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Self-hosted deployment

This method of deployment allows the developer to run his own infrastructure to host the application node. The developer will need the following:

  1. a server connected to the internet (i.e. cloud server);
  2. a postgres database reachable from the server;
  3. a web3 provider;
  4. a wallet with funds of the base layer of choice.

Deploying

The self-hosted deployment process can be initiated by the sunodo deploy --hosting self-hosted command.

That command will show the Cartesi machine hash and build a Docker image containing the Cartesi rollups node and the Cartesi machine:

shell
$ sunodo deploy --hosting self-hosted
? Cartesi machine templateHash 0xc87999b8a93609268b10de25f2e49d35f80fad92813310edc585ed644a9805d3
? Application node Docker image sha256:5c355a9bddc92aa08987f395a257a0b32a51552c969eb161386e46f9380ea2ac

The image produced, in this example sha256:5c355a...0ea2ac, can be tagged and pushed to a Docker registry of choice, like Docker Hub, or any other private or public registry.

The next step is to deploy the smart contract for the application. The deploy command will redirect the developer to a web application, where he can use a wallet to deploy the required smart contracts.

deploy self-hosted

Wallet

The developer will need a wallet that will be used by the Cartesi rollups node to submit transactions to the base layer. This wallet should ideally be used exclusively for that purpose.

A new wallet can be created using a tool like cast. A wallet managed by AWS KMS is also supported for an increased level of security.

WARNING

The deployment web application needs the wallet PUBLIC ADDRESS only! DON'T provide your mnemonic passphrase or private key.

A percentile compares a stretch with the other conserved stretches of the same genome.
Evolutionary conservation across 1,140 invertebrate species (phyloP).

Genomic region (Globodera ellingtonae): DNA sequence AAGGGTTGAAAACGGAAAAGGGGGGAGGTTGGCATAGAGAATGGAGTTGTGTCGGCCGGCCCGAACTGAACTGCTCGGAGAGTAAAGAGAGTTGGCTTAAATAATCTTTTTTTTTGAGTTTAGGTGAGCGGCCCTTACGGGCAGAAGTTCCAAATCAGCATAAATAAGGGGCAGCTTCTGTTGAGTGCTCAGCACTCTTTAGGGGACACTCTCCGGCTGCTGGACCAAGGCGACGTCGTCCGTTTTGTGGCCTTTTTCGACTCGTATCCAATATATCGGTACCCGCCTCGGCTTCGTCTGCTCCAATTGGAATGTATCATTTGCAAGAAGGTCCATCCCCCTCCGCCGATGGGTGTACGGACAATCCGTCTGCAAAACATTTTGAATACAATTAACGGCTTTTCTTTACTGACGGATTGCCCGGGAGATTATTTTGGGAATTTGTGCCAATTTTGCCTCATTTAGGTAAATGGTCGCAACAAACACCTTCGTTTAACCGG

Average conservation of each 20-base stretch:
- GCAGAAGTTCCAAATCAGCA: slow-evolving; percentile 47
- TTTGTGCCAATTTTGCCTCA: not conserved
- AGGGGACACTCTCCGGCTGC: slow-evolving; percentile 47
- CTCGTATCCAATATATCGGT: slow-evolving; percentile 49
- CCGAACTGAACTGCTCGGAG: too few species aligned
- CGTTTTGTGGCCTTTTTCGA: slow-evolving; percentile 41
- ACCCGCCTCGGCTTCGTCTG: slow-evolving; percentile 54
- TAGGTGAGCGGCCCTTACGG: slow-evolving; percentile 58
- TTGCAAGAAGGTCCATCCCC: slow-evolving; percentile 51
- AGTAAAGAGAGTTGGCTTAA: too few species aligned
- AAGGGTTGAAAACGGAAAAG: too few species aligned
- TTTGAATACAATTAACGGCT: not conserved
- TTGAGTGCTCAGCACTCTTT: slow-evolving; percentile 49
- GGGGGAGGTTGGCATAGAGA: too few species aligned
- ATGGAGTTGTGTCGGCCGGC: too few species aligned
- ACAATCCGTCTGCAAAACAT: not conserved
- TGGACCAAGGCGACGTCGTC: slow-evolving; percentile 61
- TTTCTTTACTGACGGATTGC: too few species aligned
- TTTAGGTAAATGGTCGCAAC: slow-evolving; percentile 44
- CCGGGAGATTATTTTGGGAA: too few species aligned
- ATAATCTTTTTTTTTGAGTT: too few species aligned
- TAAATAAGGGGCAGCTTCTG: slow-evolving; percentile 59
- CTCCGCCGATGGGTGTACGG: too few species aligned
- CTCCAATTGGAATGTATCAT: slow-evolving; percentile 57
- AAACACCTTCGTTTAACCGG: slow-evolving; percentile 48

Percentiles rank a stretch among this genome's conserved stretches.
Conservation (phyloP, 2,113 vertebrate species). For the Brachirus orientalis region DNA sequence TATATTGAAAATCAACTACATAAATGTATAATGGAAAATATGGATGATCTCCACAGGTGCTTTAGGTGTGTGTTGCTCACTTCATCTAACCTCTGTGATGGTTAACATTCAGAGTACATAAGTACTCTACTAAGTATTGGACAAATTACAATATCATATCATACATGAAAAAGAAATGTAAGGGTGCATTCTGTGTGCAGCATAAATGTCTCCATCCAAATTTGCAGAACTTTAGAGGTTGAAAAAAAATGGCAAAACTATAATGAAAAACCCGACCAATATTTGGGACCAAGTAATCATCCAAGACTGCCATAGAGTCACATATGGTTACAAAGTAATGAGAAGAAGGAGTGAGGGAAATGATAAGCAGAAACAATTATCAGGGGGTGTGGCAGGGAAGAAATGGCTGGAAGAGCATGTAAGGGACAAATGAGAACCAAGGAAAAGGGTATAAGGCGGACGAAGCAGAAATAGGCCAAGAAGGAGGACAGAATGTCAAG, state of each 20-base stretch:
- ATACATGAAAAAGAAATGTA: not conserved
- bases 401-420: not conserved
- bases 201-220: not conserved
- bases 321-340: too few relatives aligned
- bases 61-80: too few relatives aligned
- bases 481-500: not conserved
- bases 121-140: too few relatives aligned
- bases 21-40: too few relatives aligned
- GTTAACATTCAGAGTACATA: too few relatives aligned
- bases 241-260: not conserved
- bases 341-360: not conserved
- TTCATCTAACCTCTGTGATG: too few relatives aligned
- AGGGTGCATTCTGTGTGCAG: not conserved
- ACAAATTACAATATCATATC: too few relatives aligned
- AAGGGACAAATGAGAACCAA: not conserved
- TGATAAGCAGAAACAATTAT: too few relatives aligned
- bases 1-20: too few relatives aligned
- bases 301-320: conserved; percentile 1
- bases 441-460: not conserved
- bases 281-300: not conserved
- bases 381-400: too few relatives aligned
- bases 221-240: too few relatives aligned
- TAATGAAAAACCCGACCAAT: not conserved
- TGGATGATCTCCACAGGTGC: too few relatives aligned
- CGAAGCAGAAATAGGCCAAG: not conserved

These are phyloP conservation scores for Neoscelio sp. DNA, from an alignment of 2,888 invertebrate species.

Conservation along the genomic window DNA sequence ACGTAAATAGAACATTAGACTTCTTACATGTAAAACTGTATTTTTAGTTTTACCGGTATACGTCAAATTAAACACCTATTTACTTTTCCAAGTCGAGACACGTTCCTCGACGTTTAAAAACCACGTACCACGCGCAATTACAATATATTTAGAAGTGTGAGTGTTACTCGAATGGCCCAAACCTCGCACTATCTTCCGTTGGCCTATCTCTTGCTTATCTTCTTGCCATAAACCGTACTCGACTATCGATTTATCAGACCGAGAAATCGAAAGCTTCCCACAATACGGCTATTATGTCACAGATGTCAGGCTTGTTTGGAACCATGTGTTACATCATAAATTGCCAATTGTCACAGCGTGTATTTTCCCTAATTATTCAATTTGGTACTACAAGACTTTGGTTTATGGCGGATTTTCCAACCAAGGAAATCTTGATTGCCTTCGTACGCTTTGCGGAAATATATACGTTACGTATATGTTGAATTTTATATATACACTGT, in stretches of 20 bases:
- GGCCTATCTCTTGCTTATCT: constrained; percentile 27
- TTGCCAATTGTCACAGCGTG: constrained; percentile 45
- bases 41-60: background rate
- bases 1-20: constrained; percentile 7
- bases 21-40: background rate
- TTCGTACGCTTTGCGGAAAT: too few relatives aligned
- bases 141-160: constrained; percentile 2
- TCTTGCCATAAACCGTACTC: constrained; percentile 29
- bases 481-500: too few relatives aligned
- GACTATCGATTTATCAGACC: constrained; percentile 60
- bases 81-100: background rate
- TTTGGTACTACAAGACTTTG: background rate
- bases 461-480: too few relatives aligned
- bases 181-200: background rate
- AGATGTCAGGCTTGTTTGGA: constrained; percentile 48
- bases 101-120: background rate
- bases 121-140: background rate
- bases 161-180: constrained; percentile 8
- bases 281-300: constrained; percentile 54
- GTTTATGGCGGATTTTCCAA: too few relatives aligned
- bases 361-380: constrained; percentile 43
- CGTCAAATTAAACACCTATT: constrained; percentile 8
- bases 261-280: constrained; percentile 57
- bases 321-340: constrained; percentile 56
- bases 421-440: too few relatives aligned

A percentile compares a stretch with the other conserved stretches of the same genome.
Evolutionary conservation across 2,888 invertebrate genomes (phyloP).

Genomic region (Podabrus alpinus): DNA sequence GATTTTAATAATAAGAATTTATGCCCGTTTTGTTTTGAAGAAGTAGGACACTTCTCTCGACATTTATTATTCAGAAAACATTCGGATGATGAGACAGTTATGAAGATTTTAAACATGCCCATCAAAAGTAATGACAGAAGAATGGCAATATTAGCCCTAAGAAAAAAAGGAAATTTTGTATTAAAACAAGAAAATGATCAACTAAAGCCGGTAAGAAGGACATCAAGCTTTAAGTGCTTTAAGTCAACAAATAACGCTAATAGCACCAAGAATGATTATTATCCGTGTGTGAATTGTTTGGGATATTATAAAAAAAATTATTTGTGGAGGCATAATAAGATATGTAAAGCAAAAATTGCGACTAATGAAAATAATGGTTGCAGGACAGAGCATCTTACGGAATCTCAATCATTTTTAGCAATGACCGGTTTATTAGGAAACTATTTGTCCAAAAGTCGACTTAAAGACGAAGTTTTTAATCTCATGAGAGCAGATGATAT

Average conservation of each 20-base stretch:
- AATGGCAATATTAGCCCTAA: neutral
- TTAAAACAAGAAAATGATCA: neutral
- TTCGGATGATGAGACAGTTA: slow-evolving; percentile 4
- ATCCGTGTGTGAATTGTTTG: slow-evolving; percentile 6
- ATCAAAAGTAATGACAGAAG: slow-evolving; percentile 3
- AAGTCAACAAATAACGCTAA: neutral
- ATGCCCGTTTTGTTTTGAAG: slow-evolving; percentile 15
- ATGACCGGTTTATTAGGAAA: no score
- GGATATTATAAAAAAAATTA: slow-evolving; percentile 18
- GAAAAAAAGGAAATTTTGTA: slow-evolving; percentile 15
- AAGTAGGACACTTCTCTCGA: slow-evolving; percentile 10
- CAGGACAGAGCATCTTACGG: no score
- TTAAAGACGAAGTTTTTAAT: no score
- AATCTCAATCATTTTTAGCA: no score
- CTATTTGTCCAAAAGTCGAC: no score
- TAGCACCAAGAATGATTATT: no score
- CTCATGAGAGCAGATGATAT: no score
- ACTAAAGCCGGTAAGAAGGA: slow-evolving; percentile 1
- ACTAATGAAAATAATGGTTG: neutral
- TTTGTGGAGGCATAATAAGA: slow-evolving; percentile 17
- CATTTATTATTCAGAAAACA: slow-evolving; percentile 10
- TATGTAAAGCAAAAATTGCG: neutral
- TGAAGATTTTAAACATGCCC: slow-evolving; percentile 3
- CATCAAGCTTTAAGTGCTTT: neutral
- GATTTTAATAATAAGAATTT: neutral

After the successful execution of the deployment transaction the developer is presented with information for the execution of the rollups node:

deploy self-hosted config

The configuration for the node is presented in a .env file format. It includes the addresses of the deployed smart contracts, as well as information of the base layer chain.

WARNING

The values in the .env file must NOT be between double quotes ""

Three pieces of information are still missing though: the database connection string, the web3 provider URLs, and the wallet private key. The developer can download the configuration as an .env file and fill in the missing information.

The wallet private key, in the format of a mnemonic passphrase, must be configured as the CARTESI_AUTH_MNEMONIC environment variable.

WARNING

The mnemonic passphrase is a sensitive information. The developer should take care to keep it secure, like using a secret mechanism provided by the cloud provider of choice.

PostgreSQL database

The rollups node requires a PostgreSQL database to store information about the application state, which is served via the GraphQL API.

The developer can use any PostgreSQL database, either managed by a cloud provider, or run on his own infrastructure. The only configuration that must be provided is the connection string, which includes the database URL, username, password, and database name. If the developer decides to host his own database he must take care of security and maintenance, like regular backups and updates.

The connection string must be configured as an environment variable called CARTESI_POSTGRES_ENDPOINT.

WARNING

The database connection string, which includes the password, is a sensitive information. The developer should take care to keep it secure, like using a secret mechanism provided by the cloud provider of choice.

The developer doesn't need to create the database schema, as the rollups node will do it automatically when it starts.

Web3 provider

The rollups node needs a connection to the base layer through a standard JSON-RPC API endpoint. It requires both an HTTP endpoint as well as a WebSocket endpoint.

The developer can use any Web3 third-party provider, or of course run his own base layer node. The following are examples of service providers:

Each service has its own characteristics and pricing, and the developer should choose the one that best fits his needs. Any of them should work with the rollups node, but the first two are the most battle-tested.

The URLs for the HTTP and WebSocket endpoints must be configured as environment variables called CARTESI_BLOCKCHAIN_HTTP_ENDPOINT and CARTESI_BLOCKCHAIN_WS_ENDPOINT, respectively.